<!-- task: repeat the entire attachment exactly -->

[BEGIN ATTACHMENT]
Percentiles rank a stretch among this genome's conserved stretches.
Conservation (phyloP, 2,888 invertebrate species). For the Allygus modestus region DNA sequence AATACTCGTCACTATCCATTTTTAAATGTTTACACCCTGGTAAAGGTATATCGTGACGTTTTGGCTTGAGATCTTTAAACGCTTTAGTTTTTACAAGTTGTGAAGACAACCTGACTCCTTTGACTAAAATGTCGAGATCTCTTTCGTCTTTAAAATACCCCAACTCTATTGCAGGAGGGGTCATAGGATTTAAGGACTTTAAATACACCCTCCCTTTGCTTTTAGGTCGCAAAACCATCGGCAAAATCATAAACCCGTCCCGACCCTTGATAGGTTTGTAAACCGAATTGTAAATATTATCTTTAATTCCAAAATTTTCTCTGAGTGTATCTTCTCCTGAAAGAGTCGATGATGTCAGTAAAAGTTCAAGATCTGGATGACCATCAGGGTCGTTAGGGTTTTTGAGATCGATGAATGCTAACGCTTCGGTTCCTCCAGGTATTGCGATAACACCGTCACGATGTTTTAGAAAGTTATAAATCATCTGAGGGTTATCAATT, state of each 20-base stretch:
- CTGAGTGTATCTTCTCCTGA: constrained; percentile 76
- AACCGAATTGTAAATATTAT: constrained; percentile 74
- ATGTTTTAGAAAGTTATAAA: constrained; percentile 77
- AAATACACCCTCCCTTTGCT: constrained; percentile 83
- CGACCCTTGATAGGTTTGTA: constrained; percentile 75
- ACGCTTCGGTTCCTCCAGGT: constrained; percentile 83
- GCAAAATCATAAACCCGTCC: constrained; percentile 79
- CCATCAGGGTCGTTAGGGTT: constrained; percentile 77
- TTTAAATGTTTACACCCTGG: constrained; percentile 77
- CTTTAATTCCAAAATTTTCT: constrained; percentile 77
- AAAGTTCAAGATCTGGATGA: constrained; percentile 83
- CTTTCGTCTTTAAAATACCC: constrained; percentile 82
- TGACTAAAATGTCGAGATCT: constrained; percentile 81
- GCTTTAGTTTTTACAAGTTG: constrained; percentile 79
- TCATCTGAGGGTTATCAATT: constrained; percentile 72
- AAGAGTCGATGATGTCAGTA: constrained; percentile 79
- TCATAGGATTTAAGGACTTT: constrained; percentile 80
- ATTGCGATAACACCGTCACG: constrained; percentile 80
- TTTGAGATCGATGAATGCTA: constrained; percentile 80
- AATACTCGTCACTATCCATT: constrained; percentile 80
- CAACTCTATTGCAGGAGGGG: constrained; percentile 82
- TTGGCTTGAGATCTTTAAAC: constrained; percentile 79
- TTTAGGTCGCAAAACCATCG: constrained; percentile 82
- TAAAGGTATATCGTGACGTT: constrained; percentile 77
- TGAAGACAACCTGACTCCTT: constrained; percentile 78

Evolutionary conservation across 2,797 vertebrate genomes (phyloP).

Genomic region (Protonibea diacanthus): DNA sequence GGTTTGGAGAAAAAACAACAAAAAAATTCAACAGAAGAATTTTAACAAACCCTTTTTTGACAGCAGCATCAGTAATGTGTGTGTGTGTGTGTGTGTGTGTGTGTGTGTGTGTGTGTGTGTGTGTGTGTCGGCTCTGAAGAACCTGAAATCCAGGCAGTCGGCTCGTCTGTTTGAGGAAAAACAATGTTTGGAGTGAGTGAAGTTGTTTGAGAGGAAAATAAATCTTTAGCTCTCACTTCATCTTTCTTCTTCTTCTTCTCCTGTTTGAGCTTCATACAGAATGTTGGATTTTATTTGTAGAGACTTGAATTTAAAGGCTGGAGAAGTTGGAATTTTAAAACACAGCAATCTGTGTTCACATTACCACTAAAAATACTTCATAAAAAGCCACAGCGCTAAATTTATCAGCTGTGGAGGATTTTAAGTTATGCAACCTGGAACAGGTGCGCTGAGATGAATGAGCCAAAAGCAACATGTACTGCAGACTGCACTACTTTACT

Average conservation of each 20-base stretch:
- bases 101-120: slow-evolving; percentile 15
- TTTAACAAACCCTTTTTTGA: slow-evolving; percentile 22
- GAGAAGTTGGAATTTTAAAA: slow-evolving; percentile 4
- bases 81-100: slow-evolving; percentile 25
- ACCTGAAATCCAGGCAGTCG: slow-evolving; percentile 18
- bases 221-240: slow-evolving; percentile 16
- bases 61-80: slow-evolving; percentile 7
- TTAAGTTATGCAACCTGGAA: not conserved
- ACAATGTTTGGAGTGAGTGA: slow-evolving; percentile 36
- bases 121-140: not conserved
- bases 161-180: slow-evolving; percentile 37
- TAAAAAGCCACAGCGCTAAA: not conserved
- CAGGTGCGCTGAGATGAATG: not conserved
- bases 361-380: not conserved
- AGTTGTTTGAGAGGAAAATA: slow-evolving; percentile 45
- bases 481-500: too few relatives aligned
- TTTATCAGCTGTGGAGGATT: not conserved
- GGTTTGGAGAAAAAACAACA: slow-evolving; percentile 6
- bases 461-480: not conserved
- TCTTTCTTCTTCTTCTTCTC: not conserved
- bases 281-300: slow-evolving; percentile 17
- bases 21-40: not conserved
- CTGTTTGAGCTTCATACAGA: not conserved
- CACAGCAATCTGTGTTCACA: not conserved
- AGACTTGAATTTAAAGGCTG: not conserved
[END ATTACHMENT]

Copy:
Percentiles rank a stretch among this genome's conserved stretches.
Conservation (phyloP, 2,888 invertebrate species). For the Allygus modestus region DNA sequence AATACTCGTCACTATCCATTTTTAAATGTTTACACCCTGGTAAAGGTATATCGTGACGTTTTGGCTTGAGATCTTTAAACGCTTTAGTTTTTACAAGTTGTGAAGACAACCTGACTCCTTTGACTAAAATGTCGAGATCTCTTTCGTCTTTAAAATACCCCAACTCTATTGCAGGAGGGGTCATAGGATTTAAGGACTTTAAATACACCCTCCCTTTGCTTTTAGGTCGCAAAACCATCGGCAAAATCATAAACCCGTCCCGACCCTTGATAGGTTTGTAAACCGAATTGTAAATATTATCTTTAATTCCAAAATTTTCTCTGAGTGTATCTTCTCCTGAAAGAGTCGATGATGTCAGTAAAAGTTCAAGATCTGGATGACCATCAGGGTCGTTAGGGTTTTTGAGATCGATGAATGCTAACGCTTCGGTTCCTCCAGGTATTGCGATAACACCGTCACGATGTTTTAGAAAGTTATAAATCATCTGAGGGTTATCAATT, state of each 20-base stretch:
- CTGAGTGTATCTTCTCCTGA: constrained; percentile 76
- AACCGAATTGTAAATATTAT: constrained; percentile 74
- ATGTTTTAGAAAGTTATAAA: constrained; percentile 77
- AAATACACCCTCCCTTTGCT: constrained; percentile 83
- CGACCCTTGATAGGTTTGTA: constrained; percentile 75
- ACGCTTCGGTTCCTCCAGGT: constrained; percentile 83
- GCAAAATCATAAACCCGTCC: constrained; percentile 79
- CCATCAGGGTCGTTAGGGTT: constrained; percentile 77
- TTTAAATGTTTACACCCTGG: constrained; percentile 77
- CTTTAATTCCAAAATTTTCT: constrained; percentile 77
- AAAGTTCAAGATCTGGATGA: constrained; percentile 83
- CTTTCGTCTTTAAAATACCC: constrained; percentile 82
- TGACTAAAATGTCGAGATCT: constrained; percentile 81
- GCTTTAGTTTTTACAAGTTG: constrained; percentile 79
- TCATCTGAGGGTTATCAATT: constrained; percentile 72
- AAGAGTCGATGATGTCAGTA: constrained; percentile 79
- TCATAGGATTTAAGGACTTT: constrained; percentile 80
- ATTGCGATAACACCGTCACG: constrained; percentile 80
- TTTGAGATCGATGAATGCTA: constrained; percentile 80
- AATACTCGTCACTATCCATT: constrained; percentile 80
- CAACTCTATTGCAGGAGGGG: constrained; percentile 82
- TTGGCTTGAGATCTTTAAAC: constrained; percentile 79
- TTTAGGTCGCAAAACCATCG: constrained; percentile 82
- TAAAGGTATATCGTGACGTT: constrained; percentile 77
- TGAAGACAACCTGACTCCTT: constrained; percentile 78

Evolutionary conservation across 2,797 vertebrate genomes (phyloP).

Genomic region (Protonibea diacanthus): DNA sequence GGTTTGGAGAAAAAACAACAAAAAAATTCAACAGAAGAATTTTAACAAACCCTTTTTTGACAGCAGCATCAGTAATGTGTGTGTGTGTGTGTGTGTGTGTGTGTGTGTGTGTGTGTGTGTGTGTGTGTCGGCTCTGAAGAACCTGAAATCCAGGCAGTCGGCTCGTCTGTTTGAGGAAAAACAATGTTTGGAGTGAGTGAAGTTGTTTGAGAGGAAAATAAATCTTTAGCTCTCACTTCATCTTTCTTCTTCTTCTTCTCCTGTTTGAGCTTCATACAGAATGTTGGATTTTATTTGTAGAGACTTGAATTTAAAGGCTGGAGAAGTTGGAATTTTAAAACACAGCAATCTGTGTTCACATTACCACTAAAAATACTTCATAAAAAGCCACAGCGCTAAATTTATCAGCTGTGGAGGATTTTAAGTTATGCAACCTGGAACAGGTGCGCTGAGATGAATGAGCCAAAAGCAACATGTACTGCAGACTGCACTACTTTACT

Average conservation of each 20-base stretch:
- bases 101-120: slow-evolving; percentile 15
- TTTAACAAACCCTTTTTTGA: slow-evolving; percentile 22
- GAGAAGTTGGAATTTTAAAA: slow-evolving; percentile 4
- bases 81-100: slow-evolving; percentile 25
- ACCTGAAATCCAGGCAGTCG: slow-evolving; percentile 18
- bases 221-240: slow-evolving; percentile 16
- bases 61-80: slow-evolving; percentile 7
- TTAAGTTATGCAACCTGGAA: not conserved
- ACAATGTTTGGAGTGAGTGA: slow-evolving; percentile 36
- bases 121-140: not conserved
- bases 161-180: slow-evolving; percentile 37
- TAAAAAGCCACAGCGCTAAA: not conserved
- CAGGTGCGCTGAGATGAATG: not conserved
- bases 361-380: not conserved
- AGTTGTTTGAGAGGAAAATA: slow-evolving; percentile 45
- bases 481-500: too few relatives aligned
- TTTATCAGCTGTGGAGGATT: not conserved
- GGTTTGGAGAAAAAACAACA: slow-evolving; percentile 6
- bases 461-480: not conserved
- TCTTTCTTCTTCTTCTTCTC: not conserved
- bases 281-300: slow-evolving; percentile 17
- bases 21-40: not conserved
- CTGTTTGAGCTTCATACAGA: not conserved
- CACAGCAATCTGTGTTCACA: not conserved
- AGACTTGAATTTAAAGGCTG: not conserved